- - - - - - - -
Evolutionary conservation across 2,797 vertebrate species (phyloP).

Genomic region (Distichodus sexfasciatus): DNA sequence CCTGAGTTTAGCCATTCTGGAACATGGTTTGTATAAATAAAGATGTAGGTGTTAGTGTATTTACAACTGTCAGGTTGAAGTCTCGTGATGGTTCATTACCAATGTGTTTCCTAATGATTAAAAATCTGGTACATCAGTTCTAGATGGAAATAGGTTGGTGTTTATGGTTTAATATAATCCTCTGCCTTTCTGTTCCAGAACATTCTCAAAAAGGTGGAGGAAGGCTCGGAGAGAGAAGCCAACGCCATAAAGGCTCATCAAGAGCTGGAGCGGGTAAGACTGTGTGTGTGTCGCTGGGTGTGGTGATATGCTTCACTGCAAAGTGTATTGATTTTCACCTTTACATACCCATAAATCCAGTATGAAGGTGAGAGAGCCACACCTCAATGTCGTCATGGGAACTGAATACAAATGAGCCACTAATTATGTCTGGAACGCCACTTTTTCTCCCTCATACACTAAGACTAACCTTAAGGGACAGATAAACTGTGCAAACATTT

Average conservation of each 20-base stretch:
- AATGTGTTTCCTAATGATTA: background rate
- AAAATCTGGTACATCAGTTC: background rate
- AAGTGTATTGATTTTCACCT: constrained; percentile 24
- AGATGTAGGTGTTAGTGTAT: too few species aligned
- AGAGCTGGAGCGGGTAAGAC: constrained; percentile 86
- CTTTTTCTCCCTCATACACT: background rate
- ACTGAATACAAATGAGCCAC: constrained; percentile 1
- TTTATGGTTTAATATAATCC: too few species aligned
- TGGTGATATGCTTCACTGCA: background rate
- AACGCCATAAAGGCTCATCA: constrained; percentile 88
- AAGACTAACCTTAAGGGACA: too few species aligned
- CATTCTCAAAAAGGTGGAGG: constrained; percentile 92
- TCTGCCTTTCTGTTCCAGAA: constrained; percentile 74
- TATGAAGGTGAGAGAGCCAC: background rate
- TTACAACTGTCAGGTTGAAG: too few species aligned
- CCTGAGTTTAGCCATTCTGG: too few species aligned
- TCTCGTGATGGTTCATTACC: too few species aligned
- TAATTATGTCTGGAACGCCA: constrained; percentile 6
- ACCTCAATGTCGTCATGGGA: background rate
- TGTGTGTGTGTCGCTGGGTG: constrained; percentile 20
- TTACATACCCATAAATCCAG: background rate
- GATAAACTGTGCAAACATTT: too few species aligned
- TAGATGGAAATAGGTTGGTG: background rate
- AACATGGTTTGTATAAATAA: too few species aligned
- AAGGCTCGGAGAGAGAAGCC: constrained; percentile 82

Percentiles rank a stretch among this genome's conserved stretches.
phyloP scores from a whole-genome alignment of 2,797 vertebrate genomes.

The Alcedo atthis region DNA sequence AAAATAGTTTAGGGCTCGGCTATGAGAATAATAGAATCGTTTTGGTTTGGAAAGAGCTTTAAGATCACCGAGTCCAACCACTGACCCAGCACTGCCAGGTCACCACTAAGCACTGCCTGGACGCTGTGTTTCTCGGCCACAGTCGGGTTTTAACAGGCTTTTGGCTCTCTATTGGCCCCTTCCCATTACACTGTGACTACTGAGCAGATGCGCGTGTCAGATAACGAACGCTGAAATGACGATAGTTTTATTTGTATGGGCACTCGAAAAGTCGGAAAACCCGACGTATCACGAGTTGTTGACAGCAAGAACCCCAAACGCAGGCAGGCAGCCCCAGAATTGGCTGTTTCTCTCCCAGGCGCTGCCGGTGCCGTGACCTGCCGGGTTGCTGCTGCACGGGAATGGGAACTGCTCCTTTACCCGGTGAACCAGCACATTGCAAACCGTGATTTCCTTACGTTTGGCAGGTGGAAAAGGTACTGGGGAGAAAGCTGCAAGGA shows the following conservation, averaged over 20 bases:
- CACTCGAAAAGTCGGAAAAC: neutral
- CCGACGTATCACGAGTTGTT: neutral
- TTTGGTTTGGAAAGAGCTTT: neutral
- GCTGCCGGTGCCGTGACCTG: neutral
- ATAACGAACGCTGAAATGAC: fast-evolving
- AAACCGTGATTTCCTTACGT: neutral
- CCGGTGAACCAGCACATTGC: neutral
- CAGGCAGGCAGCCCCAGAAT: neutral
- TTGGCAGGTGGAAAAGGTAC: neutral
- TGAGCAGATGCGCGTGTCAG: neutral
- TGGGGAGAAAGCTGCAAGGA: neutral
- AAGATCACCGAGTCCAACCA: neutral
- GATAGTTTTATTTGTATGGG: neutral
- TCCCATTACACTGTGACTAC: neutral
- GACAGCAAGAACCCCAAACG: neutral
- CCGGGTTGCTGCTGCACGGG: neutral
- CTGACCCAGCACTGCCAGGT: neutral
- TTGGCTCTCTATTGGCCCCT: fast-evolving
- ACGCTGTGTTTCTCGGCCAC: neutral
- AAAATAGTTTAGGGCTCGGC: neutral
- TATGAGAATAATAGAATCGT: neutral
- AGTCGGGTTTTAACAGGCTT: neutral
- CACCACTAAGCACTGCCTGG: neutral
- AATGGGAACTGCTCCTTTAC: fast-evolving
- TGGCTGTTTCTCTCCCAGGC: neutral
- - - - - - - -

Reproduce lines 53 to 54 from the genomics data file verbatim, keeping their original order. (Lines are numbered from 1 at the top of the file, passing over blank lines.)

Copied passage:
- AGTCGGGTTTTAACAGGCTT: neutral
- CACCACTAAGCACTGCCTGG: neutral